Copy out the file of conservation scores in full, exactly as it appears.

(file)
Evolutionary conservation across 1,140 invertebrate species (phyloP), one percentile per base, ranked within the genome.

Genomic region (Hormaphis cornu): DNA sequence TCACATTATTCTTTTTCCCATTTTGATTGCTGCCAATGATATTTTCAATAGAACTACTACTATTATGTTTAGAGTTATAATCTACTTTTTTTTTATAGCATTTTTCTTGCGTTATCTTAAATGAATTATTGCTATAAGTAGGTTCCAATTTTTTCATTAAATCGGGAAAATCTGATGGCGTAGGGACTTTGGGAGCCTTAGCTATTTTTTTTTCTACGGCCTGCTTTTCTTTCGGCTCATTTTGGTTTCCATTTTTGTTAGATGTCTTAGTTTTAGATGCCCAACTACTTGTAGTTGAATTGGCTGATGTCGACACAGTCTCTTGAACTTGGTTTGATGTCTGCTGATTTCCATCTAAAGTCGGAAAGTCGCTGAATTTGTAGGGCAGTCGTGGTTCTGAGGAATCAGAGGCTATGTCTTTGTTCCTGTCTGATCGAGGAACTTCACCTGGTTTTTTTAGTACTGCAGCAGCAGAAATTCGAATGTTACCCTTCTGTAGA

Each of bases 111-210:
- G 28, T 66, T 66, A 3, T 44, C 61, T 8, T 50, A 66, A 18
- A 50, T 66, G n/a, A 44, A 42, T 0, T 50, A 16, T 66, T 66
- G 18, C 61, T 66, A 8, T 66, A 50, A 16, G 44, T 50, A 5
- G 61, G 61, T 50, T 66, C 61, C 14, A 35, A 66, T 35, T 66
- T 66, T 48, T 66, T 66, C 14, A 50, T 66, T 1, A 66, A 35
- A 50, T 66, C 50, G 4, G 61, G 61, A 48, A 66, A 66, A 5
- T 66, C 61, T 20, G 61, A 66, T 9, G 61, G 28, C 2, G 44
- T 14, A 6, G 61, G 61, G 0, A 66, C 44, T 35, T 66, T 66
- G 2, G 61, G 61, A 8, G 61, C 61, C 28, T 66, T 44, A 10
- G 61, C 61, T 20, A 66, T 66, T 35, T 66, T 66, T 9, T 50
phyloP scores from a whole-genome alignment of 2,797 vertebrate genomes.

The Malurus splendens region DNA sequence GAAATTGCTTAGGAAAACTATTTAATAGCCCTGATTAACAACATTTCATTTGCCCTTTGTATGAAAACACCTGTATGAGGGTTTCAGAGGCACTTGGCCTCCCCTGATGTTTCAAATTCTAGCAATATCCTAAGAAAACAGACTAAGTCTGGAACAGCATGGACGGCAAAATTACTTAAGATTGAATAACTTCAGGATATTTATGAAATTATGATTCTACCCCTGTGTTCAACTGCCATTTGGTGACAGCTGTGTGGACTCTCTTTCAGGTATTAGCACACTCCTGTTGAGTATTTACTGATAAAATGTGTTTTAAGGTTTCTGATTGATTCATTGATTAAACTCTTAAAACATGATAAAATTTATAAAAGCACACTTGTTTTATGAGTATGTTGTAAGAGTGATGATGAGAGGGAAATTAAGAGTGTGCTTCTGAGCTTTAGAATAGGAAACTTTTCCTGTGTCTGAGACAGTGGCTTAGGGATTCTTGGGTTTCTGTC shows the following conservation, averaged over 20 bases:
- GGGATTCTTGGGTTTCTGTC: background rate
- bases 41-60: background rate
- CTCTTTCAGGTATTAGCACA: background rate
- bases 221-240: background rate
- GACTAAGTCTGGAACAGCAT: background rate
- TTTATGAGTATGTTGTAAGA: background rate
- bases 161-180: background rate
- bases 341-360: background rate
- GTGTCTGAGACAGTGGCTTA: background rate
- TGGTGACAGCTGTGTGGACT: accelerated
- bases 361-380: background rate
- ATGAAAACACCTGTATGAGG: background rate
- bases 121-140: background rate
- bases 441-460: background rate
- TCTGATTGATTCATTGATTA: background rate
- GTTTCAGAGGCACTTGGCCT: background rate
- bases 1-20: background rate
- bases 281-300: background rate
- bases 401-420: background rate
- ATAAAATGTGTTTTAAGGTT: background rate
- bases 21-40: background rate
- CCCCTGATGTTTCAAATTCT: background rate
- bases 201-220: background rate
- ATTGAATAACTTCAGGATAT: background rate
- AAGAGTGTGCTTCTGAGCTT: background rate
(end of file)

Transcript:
Evolutionary conservation across 1,140 invertebrate species (phyloP), one percentile per base, ranked within the genome.

Genomic region (Hormaphis cornu): DNA sequence TCACATTATTCTTTTTCCCATTTTGATTGCTGCCAATGATATTTTCAATAGAACTACTACTATTATGTTTAGAGTTATAATCTACTTTTTTTTTATAGCATTTTTCTTGCGTTATCTTAAATGAATTATTGCTATAAGTAGGTTCCAATTTTTTCATTAAATCGGGAAAATCTGATGGCGTAGGGACTTTGGGAGCCTTAGCTATTTTTTTTTCTACGGCCTGCTTTTCTTTCGGCTCATTTTGGTTTCCATTTTTGTTAGATGTCTTAGTTTTAGATGCCCAACTACTTGTAGTTGAATTGGCTGATGTCGACACAGTCTCTTGAACTTGGTTTGATGTCTGCTGATTTCCATCTAAAGTCGGAAAGTCGCTGAATTTGTAGGGCAGTCGTGGTTCTGAGGAATCAGAGGCTATGTCTTTGTTCCTGTCTGATCGAGGAACTTCACCTGGTTTTTTTAGTACTGCAGCAGCAGAAATTCGAATGTTACCCTTCTGTAGA

Each of bases 111-210:
- G 28, T 66, T 66, A 3, T 44, C 61, T 8, T 50, A 66, A 18
- A 50, T 66, G n/a, A 44, A 42, T 0, T 50, A 16, T 66, T 66
- G 18, C 61, T 66, A 8, T 66, A 50, A 16, G 44, T 50, A 5
- G 61, G 61, T 50, T 66, C 61, C 14, A 35, A 66, T 35, T 66
- T 66, T 48, T 66, T 66, C 14, A 50, T 66, T 1, A 66, A 35
- A 50, T 66, C 50, G 4, G 61, G 61, A 48, A 66, A 66, A 5
- T 66, C 61, T 20, G 61, A 66, T 9, G 61, G 28, C 2, G 44
- T 14, A 6, G 61, G 61, G 0, A 66, C 44, T 35, T 66, T 66
- G 2, G 61, G 61, A 8, G 61, C 61, C 28, T 66, T 44, A 10
- G 61, C 61, T 20, A 66, T 66, T 35, T 66, T 66, T 9, T 50
phyloP scores from a whole-genome alignment of 2,797 vertebrate genomes.

The Malurus splendens region DNA sequence GAAATTGCTTAGGAAAACTATTTAATAGCCCTGATTAACAACATTTCATTTGCCCTTTGTATGAAAACACCTGTATGAGGGTTTCAGAGGCACTTGGCCTCCCCTGATGTTTCAAATTCTAGCAATATCCTAAGAAAACAGACTAAGTCTGGAACAGCATGGACGGCAAAATTACTTAAGATTGAATAACTTCAGGATATTTATGAAATTATGATTCTACCCCTGTGTTCAACTGCCATTTGGTGACAGCTGTGTGGACTCTCTTTCAGGTATTAGCACACTCCTGTTGAGTATTTACTGATAAAATGTGTTTTAAGGTTTCTGATTGATTCATTGATTAAACTCTTAAAACATGATAAAATTTATAAAAGCACACTTGTTTTATGAGTATGTTGTAAGAGTGATGATGAGAGGGAAATTAAGAGTGTGCTTCTGAGCTTTAGAATAGGAAACTTTTCCTGTGTCTGAGACAGTGGCTTAGGGATTCTTGGGTTTCTGTC shows the following conservation, averaged over 20 bases:
- GGGATTCTTGGGTTTCTGTC: background rate
- bases 41-60: background rate
- CTCTTTCAGGTATTAGCACA: background rate
- bases 221-240: background rate
- GACTAAGTCTGGAACAGCAT: background rate
- TTTATGAGTATGTTGTAAGA: background rate
- bases 161-180: background rate
- bases 341-360: background rate
- GTGTCTGAGACAGTGGCTTA: background rate
- TGGTGACAGCTGTGTGGACT: accelerated
- bases 361-380: background rate
- ATGAAAACACCTGTATGAGG: background rate
- bases 121-140: background rate
- bases 441-460: background rate
- TCTGATTGATTCATTGATTA: background rate
- GTTTCAGAGGCACTTGGCCT: background rate
- bases 1-20: background rate
- bases 281-300: background rate
- bases 401-420: background rate
- ATAAAATGTGTTTTAAGGTT: background rate
- bases 21-40: background rate
- CCCCTGATGTTTCAAATTCT: background rate
- bases 201-220: background rate
- ATTGAATAACTTCAGGATAT: background rate
- AAGAGTGTGCTTCTGAGCTT: background rate